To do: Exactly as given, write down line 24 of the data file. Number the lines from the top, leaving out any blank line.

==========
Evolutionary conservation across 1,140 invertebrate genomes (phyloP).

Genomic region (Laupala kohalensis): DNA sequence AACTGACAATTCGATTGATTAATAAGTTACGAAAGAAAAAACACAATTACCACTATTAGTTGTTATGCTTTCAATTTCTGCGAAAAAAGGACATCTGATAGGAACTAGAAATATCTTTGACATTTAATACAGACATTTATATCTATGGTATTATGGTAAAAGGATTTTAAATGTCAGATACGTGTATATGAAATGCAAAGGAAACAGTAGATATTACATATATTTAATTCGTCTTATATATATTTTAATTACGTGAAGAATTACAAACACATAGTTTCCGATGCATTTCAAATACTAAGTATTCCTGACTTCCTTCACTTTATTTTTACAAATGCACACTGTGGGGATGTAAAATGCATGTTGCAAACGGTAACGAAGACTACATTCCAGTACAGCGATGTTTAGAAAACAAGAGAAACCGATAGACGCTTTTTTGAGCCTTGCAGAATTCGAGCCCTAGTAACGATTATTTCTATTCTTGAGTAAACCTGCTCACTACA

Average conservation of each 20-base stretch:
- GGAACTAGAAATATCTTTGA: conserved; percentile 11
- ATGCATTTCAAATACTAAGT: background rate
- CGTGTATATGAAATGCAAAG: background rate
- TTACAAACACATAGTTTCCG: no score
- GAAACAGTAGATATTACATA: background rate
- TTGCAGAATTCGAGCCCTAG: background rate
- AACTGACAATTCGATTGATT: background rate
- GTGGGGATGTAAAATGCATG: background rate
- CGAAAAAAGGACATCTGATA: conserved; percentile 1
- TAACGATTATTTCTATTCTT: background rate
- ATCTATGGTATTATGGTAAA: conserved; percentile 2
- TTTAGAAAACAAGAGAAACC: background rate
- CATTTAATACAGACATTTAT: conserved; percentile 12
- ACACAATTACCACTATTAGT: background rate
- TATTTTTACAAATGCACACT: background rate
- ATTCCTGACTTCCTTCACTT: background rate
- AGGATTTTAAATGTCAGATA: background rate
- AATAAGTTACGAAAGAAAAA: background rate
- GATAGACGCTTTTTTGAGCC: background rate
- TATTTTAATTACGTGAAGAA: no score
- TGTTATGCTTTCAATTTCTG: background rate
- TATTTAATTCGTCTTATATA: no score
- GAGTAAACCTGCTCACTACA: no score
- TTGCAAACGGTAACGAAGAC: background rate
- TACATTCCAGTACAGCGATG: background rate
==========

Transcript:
- TGTTATGCTTTCAATTTCTG: background rate